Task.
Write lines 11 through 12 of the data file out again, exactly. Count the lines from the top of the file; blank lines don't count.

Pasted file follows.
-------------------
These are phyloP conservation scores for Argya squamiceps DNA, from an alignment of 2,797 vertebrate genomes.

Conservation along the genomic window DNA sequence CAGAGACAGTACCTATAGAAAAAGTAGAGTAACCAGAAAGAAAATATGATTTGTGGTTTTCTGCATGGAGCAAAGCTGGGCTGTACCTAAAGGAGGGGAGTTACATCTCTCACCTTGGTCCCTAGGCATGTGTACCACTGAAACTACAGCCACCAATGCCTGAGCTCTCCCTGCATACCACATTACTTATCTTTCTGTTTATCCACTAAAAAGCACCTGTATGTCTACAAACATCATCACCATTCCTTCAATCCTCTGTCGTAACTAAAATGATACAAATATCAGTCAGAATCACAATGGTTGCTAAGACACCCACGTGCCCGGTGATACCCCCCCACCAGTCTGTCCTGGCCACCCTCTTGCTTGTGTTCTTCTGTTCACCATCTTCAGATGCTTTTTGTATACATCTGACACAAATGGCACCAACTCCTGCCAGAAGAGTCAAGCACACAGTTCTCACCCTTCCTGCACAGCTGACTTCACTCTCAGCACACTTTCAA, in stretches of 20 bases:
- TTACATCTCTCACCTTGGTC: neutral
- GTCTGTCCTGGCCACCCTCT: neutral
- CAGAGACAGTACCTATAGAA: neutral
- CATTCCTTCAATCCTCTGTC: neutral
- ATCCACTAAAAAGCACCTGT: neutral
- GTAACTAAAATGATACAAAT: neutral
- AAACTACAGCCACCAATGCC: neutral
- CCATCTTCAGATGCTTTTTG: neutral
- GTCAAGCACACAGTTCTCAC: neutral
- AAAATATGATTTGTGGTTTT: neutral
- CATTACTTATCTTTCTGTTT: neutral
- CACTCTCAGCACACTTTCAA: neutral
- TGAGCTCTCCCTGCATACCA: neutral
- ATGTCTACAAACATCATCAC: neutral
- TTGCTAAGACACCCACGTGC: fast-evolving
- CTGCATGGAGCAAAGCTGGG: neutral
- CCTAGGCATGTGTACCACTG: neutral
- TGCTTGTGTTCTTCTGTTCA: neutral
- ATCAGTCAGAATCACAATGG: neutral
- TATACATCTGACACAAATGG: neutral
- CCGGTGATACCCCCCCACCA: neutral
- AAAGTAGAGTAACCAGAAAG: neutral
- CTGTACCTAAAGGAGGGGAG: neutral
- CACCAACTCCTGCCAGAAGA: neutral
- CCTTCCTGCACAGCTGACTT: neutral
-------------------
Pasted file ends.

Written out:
- GTCAAGCACACAGTTCTCAC: neutral
- AAAATATGATTTGTGGTTTT: neutral